I HAD to change the angle to this week’s piece after learning of the disastrous elimination of the entire five-man contingent of Zambian boxers from the 2016 Rio Olympic Games qualifiers in Cameroon in the quarter finals.
The team comprised welterweights Ben Muziyo and Mbachi Kaonga, bantamweight Emmanuel Ngoma and flyweights Caristo Bwalya and Juliana Kasonka, the lone female participant in the group.
What pained me more was that, except for Bwalya who lost to Mokamou Mayeleti of Congo Brazzaville in the preliminary round of the competition, the rest had fared better, making the quarter final stage.
After learning of the disastrous performance by the entire team, the first question that came to mind was, just how good are our amateur boxers? This poser struck and reminded me of a conversation I had some time back with a friend.
“Can the Zambia soccer team make the world cup if we hired a coach like Pep Guordiola, the Bayern Munich and former Barcelona coach who boasts of a string of accolades and trophies for the teams he has coached?” I asked the friend.
His answer was a plain one: “I don’t think so. You can have a good coach, but if the players you work with are sub standard, there isn’t much you can achieve.”
And so, after a good start to the Rio 2016 qualifiers by our amateur boxers, the same question came back to me with even greater force and, unlike the first time when I had someone to ask, I found that I must ask and answer it myself: “Just how good are our amateur boxers?”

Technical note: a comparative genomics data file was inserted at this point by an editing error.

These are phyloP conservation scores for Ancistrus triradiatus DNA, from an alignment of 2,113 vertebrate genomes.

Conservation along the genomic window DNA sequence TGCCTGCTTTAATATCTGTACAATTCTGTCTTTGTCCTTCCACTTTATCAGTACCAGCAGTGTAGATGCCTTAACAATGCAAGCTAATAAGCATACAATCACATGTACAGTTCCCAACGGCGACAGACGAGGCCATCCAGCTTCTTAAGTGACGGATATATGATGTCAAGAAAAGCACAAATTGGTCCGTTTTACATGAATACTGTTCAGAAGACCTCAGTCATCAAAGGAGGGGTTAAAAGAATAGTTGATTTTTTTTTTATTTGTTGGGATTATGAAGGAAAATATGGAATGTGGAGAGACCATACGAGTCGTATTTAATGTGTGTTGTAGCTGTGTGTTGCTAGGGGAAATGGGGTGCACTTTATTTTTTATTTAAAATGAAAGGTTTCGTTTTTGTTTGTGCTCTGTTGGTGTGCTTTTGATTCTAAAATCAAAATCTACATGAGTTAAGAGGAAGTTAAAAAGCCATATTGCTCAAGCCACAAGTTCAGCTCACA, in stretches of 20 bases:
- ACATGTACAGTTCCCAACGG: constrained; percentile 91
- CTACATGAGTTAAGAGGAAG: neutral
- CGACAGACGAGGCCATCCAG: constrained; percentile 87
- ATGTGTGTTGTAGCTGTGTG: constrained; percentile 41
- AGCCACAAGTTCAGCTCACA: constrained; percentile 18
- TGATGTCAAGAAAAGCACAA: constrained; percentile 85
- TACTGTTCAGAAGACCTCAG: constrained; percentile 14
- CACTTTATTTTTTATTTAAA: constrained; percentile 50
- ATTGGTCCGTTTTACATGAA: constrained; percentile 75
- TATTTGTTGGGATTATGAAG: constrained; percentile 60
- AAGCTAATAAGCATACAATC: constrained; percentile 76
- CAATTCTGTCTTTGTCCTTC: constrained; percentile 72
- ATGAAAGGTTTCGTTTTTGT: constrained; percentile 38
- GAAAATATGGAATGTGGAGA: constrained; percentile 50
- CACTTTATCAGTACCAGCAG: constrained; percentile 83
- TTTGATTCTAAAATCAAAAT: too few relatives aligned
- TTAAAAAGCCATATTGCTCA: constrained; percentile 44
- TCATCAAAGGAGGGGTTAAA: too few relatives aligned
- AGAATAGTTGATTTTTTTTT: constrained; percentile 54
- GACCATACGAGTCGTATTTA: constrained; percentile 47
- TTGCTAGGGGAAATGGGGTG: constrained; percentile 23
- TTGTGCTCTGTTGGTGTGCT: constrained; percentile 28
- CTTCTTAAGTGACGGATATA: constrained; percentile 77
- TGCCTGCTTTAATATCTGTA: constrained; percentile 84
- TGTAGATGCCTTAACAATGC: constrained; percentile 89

Of course, the question must also consider the caliber of the technical bench. Well, let me make myself clear. I am a patriot through and through and I always wish my country success whenever and wherever it takes part in competitions like the Rio 2016 qualifiers.
“One hopes nothing will stop Zambia’s flag carriers from progressing further in the qualifiers contest and win big and get to Rio de Jenairo. To win big, they will need to dream big.” But all this hope came down crashing like a ton of bricks.
England amateur boxing team coach Mick Driscoll said a couple of weeks ago that Zambian boxers were not far from qualifying to the 2016 Rio Olympic after selection trials in Cameroun, but pointed out that all they needed to do was improve their technical skills.
Driscoll had no problems with the boxers’ physique and strength, but was quick to note that there was more to boxing than mere physical attributes. Those attributes were the technical side of the sport which can mean collection of meaningful medals or otherwise.
In a word, Driscoll was saying boxers need to be sharp, quick, nimble footed and use hit-before-you-are-hit by your opponent, outthink your opponent among many other tactics. I would add the cardinal importance of having a winning attitude if they were to go far in the competition, let alone understanding of the electronic scoring system used at the Olympic Games.
Despite being drilled on the technical aspects, how many of them are individually ring savvy as to change the course of a fight? Boxing is an individual sport and although the coach plays a part in one’s victory, sometimes much depends on the boxer himself to do the right things in the ring. It’s not the coach who fights for you, let alone the fans. The greater responsibility rests with the boxer to read his opponents’ tactics and adjust.
Comments: 0966 755574/ 0953 744074 email@example.com